In a message dated 6/27/02 6:09:08 PM Pacific Daylight Time,
> The title says it all... We had an apparent microburst or severe
> downdraft or whatever they want to call it. Anyhow, it took out a perfectly
> healthy 60 foot Oak which took out a set of guys which in turn took down my
> 60 foot tower and assorted antennas.
First, don't try to dismantle the damaged tower yourself - get a
professional with the right gear and ability.
Second, file a claim with your homeowner's insurance company. Just open
the claim - you can get repair estimates later.
> My dilemma is, since my bottom section was a piece of 25g that had been
> cut off at concrete level by the previous owner and, my tower bent at about
> the 5 foot level which - of course - is just below the first joint, what
> my best options. I suspect that sawing the remnants off at concrete level,
> plugging the holes, and installing a mounting plate is going to be a lot
> less painful than trying to jackhammer a yard of lazy aged concrete into
> manageable sized chunks.
Yes, and it's quite easy. Get a flat base/roof plate and drill some holes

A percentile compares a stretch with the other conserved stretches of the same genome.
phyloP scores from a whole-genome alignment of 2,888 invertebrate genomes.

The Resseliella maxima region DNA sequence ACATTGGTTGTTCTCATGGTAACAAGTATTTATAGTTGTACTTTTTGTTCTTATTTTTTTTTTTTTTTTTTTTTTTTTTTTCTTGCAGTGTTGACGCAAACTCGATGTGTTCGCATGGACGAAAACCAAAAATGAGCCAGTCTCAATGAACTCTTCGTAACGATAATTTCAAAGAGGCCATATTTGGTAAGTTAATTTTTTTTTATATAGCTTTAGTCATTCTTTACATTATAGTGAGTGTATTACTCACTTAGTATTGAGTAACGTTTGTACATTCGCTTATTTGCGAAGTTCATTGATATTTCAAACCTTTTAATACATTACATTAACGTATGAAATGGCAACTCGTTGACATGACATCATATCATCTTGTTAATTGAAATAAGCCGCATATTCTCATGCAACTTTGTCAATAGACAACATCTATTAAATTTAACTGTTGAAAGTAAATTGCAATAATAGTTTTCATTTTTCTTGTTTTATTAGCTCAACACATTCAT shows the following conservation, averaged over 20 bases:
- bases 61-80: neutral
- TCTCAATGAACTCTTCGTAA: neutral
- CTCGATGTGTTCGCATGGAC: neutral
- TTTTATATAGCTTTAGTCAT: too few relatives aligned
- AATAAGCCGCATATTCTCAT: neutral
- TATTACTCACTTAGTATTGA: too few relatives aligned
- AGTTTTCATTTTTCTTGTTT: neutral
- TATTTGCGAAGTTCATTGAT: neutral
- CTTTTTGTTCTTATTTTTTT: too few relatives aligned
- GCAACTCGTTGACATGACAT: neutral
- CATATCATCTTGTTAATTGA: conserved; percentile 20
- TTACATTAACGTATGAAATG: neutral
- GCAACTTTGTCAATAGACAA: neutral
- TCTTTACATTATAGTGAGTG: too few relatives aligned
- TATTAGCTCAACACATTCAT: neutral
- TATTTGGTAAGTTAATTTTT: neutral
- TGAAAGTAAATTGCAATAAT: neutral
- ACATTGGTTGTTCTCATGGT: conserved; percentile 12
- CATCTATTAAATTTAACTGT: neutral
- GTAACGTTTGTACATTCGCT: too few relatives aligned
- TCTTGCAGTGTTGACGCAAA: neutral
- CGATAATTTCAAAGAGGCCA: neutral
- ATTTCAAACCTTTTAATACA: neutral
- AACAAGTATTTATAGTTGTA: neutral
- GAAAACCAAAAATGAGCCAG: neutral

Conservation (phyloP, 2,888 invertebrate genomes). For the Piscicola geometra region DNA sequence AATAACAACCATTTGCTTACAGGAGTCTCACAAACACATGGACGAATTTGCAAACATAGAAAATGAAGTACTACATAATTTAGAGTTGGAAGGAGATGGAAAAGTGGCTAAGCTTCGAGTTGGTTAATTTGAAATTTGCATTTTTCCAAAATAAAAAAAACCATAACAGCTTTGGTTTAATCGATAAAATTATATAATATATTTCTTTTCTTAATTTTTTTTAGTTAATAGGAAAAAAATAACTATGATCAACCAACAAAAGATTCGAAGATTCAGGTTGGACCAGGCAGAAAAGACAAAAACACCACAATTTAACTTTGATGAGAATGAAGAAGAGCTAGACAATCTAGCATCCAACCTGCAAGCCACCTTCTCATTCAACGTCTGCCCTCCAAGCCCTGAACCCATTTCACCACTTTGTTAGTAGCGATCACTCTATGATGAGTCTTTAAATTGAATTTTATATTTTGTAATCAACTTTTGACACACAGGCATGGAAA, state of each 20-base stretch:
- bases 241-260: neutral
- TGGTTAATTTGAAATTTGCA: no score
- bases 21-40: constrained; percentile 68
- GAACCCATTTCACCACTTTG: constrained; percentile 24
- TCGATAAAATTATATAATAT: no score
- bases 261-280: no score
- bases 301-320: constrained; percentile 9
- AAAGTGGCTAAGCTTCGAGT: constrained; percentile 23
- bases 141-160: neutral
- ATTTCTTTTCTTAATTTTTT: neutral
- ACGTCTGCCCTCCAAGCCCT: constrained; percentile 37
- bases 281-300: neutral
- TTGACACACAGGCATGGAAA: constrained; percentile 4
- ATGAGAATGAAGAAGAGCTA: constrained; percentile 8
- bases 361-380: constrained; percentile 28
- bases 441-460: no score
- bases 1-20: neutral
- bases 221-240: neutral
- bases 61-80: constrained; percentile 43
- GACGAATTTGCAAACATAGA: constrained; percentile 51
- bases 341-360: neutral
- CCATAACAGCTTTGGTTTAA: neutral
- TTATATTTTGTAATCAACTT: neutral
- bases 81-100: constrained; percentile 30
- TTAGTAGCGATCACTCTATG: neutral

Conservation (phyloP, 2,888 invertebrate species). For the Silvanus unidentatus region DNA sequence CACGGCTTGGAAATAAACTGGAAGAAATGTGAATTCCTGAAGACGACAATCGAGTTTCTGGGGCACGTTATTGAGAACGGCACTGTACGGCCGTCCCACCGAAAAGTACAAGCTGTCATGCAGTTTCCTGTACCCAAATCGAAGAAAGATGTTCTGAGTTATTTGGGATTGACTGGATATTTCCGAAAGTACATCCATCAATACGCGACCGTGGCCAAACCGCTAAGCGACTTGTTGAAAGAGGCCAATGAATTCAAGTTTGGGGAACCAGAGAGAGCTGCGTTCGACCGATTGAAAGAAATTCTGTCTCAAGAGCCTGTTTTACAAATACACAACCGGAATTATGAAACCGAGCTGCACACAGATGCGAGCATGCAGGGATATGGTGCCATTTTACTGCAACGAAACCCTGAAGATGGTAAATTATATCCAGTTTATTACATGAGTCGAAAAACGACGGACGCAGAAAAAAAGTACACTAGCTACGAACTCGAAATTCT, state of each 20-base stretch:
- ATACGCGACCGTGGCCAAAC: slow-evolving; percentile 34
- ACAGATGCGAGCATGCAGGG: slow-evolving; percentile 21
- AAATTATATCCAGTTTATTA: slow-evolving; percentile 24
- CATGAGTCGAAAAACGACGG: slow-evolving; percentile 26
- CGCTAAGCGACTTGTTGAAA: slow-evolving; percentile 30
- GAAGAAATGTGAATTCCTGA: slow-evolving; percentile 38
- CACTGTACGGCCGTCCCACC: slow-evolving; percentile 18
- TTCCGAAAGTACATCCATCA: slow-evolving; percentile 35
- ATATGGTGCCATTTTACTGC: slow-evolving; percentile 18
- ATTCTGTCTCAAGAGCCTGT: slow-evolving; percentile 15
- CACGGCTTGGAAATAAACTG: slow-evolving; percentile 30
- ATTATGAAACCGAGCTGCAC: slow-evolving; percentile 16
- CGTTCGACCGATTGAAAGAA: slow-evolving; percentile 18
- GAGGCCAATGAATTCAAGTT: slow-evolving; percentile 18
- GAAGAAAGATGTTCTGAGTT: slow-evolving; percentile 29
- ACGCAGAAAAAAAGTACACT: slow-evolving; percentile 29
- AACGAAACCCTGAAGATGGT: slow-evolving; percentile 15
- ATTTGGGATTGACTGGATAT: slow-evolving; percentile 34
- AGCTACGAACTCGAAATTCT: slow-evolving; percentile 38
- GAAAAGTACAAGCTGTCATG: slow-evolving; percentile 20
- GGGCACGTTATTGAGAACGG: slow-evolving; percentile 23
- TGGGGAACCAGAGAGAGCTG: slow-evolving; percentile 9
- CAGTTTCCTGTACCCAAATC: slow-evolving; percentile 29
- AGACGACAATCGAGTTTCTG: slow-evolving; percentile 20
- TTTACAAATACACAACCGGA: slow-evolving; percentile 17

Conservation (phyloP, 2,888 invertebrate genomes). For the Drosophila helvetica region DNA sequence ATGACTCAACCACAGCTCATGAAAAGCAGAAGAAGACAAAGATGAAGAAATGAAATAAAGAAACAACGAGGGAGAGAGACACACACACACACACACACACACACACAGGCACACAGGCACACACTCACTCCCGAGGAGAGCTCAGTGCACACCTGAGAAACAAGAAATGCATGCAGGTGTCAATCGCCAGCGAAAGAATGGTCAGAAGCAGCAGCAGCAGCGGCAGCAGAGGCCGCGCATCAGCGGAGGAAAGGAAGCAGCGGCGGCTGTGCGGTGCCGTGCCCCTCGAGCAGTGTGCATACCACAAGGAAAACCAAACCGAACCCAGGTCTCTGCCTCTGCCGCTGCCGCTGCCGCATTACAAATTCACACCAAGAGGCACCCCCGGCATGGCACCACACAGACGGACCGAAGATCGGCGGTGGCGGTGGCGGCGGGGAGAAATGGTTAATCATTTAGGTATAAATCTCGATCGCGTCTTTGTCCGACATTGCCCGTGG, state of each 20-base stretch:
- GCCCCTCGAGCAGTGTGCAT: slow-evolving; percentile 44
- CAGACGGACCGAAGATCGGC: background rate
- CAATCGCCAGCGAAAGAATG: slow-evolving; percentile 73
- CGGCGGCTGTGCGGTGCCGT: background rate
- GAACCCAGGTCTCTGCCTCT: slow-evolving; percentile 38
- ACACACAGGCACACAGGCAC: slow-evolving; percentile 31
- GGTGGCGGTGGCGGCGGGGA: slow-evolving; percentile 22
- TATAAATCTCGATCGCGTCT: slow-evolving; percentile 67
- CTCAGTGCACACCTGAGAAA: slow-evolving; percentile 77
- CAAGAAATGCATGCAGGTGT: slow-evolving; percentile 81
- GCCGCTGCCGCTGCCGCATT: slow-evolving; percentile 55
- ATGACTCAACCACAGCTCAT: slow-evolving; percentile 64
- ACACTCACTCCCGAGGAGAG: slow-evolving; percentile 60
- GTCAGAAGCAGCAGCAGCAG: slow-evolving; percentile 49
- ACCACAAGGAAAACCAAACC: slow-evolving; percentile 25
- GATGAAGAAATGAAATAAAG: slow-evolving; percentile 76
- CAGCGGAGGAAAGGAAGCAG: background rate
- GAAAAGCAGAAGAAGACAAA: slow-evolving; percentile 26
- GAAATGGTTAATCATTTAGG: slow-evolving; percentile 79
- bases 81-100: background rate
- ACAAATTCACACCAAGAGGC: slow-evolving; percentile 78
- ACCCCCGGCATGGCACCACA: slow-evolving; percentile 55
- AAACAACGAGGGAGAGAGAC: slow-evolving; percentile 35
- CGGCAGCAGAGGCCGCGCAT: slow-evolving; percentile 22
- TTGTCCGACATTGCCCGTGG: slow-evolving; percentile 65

in it for anchor rods. Rent a rotary hammer and concrete bits. Drill some
appropriate holes for your all-thread anchors. Put some epoxy in the hole and
insert all-thread. Let dry. Install levelling nuts on all-thread. Put plate
on. Now you can level and install the tower.
> I notice that Rohn offers a Pier Pin mount and also
> a mounting plate with 4 mounting holes and stubs for the first section to
> mount to. There is about $50 difference in the price so that is not a real
> issue. Just wondering if anyone has any pros and cons to offer on the
Ugh - don't get the pier pin; there's nothing holding up the tower; you
have to temporary guy it in order to install the tower. Better to drill some
holes and have a secure base plate.
TOWER TECH -
Professional tower services for commercial and amateur